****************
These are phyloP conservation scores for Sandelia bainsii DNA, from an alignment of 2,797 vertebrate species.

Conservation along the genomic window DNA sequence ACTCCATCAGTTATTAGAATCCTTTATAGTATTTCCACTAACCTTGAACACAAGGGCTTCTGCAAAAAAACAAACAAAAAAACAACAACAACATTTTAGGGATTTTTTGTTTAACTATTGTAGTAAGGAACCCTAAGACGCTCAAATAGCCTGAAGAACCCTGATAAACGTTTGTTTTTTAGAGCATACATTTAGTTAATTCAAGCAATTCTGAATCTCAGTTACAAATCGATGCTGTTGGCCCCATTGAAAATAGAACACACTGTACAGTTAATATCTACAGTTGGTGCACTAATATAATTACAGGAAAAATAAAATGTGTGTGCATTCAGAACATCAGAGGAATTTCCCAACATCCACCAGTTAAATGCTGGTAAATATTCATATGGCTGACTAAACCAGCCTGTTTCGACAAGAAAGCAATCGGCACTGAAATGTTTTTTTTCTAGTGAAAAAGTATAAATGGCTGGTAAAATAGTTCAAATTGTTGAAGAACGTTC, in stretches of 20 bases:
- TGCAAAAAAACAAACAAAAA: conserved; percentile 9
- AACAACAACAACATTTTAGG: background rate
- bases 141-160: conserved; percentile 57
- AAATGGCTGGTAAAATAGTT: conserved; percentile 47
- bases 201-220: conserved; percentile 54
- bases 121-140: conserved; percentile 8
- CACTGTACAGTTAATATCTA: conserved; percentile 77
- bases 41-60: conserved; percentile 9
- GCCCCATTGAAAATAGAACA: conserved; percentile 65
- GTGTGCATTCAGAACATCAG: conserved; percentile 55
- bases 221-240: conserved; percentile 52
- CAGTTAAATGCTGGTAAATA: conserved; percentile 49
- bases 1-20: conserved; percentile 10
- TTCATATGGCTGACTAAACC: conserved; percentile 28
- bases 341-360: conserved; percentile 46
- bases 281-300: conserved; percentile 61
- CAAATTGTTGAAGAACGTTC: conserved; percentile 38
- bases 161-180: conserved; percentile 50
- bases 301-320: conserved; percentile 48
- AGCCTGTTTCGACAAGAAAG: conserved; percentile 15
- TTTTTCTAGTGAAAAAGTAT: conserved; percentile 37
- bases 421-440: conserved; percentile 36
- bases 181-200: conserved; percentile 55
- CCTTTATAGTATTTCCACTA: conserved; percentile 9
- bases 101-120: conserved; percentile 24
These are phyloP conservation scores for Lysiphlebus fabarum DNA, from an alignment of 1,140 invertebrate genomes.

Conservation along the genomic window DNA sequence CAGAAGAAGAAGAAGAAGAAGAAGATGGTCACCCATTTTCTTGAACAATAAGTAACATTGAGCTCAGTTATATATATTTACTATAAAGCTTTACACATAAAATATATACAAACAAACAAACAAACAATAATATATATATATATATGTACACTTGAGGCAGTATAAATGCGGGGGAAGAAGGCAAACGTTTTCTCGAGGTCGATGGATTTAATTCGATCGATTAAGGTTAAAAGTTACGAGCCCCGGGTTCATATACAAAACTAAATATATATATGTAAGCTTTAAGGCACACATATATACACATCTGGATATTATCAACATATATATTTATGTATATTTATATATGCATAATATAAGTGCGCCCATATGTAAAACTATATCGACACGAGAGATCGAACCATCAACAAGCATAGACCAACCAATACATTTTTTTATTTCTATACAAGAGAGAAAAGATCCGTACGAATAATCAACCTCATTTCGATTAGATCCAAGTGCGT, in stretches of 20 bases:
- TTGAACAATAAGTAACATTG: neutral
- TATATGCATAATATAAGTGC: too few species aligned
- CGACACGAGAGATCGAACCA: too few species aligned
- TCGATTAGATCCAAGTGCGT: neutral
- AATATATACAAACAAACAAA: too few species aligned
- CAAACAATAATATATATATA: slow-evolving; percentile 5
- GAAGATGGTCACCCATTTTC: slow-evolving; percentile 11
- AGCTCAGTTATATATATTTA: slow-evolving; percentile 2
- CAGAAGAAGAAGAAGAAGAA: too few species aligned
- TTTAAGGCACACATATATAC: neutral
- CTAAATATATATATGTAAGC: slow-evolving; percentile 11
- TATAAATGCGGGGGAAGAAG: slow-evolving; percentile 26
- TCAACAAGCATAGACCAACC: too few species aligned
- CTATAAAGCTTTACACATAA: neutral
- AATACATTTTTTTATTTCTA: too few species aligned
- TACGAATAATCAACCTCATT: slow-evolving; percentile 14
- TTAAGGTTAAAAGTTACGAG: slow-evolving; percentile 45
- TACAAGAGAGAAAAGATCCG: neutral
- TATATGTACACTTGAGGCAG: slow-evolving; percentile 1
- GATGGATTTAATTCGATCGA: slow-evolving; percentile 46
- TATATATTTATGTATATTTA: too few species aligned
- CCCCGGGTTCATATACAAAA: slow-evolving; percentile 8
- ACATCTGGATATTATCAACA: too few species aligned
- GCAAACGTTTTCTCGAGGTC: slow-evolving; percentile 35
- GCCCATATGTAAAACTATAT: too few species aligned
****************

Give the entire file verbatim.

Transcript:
These are phyloP conservation scores for Sandelia bainsii DNA, from an alignment of 2,797 vertebrate species.

Conservation along the genomic window DNA sequence ACTCCATCAGTTATTAGAATCCTTTATAGTATTTCCACTAACCTTGAACACAAGGGCTTCTGCAAAAAAACAAACAAAAAAACAACAACAACATTTTAGGGATTTTTTGTTTAACTATTGTAGTAAGGAACCCTAAGACGCTCAAATAGCCTGAAGAACCCTGATAAACGTTTGTTTTTTAGAGCATACATTTAGTTAATTCAAGCAATTCTGAATCTCAGTTACAAATCGATGCTGTTGGCCCCATTGAAAATAGAACACACTGTACAGTTAATATCTACAGTTGGTGCACTAATATAATTACAGGAAAAATAAAATGTGTGTGCATTCAGAACATCAGAGGAATTTCCCAACATCCACCAGTTAAATGCTGGTAAATATTCATATGGCTGACTAAACCAGCCTGTTTCGACAAGAAAGCAATCGGCACTGAAATGTTTTTTTTCTAGTGAAAAAGTATAAATGGCTGGTAAAATAGTTCAAATTGTTGAAGAACGTTC, in stretches of 20 bases:
- TGCAAAAAAACAAACAAAAA: conserved; percentile 9
- AACAACAACAACATTTTAGG: background rate
- bases 141-160: conserved; percentile 57
- AAATGGCTGGTAAAATAGTT: conserved; percentile 47
- bases 201-220: conserved; percentile 54
- bases 121-140: conserved; percentile 8
- CACTGTACAGTTAATATCTA: conserved; percentile 77
- bases 41-60: conserved; percentile 9
- GCCCCATTGAAAATAGAACA: conserved; percentile 65
- GTGTGCATTCAGAACATCAG: conserved; percentile 55
- bases 221-240: conserved; percentile 52
- CAGTTAAATGCTGGTAAATA: conserved; percentile 49
- bases 1-20: conserved; percentile 10
- TTCATATGGCTGACTAAACC: conserved; percentile 28
- bases 341-360: conserved; percentile 46
- bases 281-300: conserved; percentile 61
- CAAATTGTTGAAGAACGTTC: conserved; percentile 38
- bases 161-180: conserved; percentile 50
- bases 301-320: conserved; percentile 48
- AGCCTGTTTCGACAAGAAAG: conserved; percentile 15
- TTTTTCTAGTGAAAAAGTAT: conserved; percentile 37
- bases 421-440: conserved; percentile 36
- bases 181-200: conserved; percentile 55
- CCTTTATAGTATTTCCACTA: conserved; percentile 9
- bases 101-120: conserved; percentile 24
These are phyloP conservation scores for Lysiphlebus fabarum DNA, from an alignment of 1,140 invertebrate genomes.

Conservation along the genomic window DNA sequence CAGAAGAAGAAGAAGAAGAAGAAGATGGTCACCCATTTTCTTGAACAATAAGTAACATTGAGCTCAGTTATATATATTTACTATAAAGCTTTACACATAAAATATATACAAACAAACAAACAAACAATAATATATATATATATATGTACACTTGAGGCAGTATAAATGCGGGGGAAGAAGGCAAACGTTTTCTCGAGGTCGATGGATTTAATTCGATCGATTAAGGTTAAAAGTTACGAGCCCCGGGTTCATATACAAAACTAAATATATATATGTAAGCTTTAAGGCACACATATATACACATCTGGATATTATCAACATATATATTTATGTATATTTATATATGCATAATATAAGTGCGCCCATATGTAAAACTATATCGACACGAGAGATCGAACCATCAACAAGCATAGACCAACCAATACATTTTTTTATTTCTATACAAGAGAGAAAAGATCCGTACGAATAATCAACCTCATTTCGATTAGATCCAAGTGCGT, in stretches of 20 bases:
- TTGAACAATAAGTAACATTG: neutral
- TATATGCATAATATAAGTGC: too few species aligned
- CGACACGAGAGATCGAACCA: too few species aligned
- TCGATTAGATCCAAGTGCGT: neutral
- AATATATACAAACAAACAAA: too few species aligned
- CAAACAATAATATATATATA: slow-evolving; percentile 5
- GAAGATGGTCACCCATTTTC: slow-evolving; percentile 11
- AGCTCAGTTATATATATTTA: slow-evolving; percentile 2
- CAGAAGAAGAAGAAGAAGAA: too few species aligned
- TTTAAGGCACACATATATAC: neutral
- CTAAATATATATATGTAAGC: slow-evolving; percentile 11
- TATAAATGCGGGGGAAGAAG: slow-evolving; percentile 26
- TCAACAAGCATAGACCAACC: too few species aligned
- CTATAAAGCTTTACACATAA: neutral
- AATACATTTTTTTATTTCTA: too few species aligned
- TACGAATAATCAACCTCATT: slow-evolving; percentile 14
- TTAAGGTTAAAAGTTACGAG: slow-evolving; percentile 45
- TACAAGAGAGAAAAGATCCG: neutral
- TATATGTACACTTGAGGCAG: slow-evolving; percentile 1
- GATGGATTTAATTCGATCGA: slow-evolving; percentile 46
- TATATATTTATGTATATTTA: too few species aligned
- CCCCGGGTTCATATACAAAA: slow-evolving; percentile 8
- ACATCTGGATATTATCAACA: too few species aligned
- GCAAACGTTTTCTCGAGGTC: slow-evolving; percentile 35
- GCCCATATGTAAAACTATAT: too few species aligned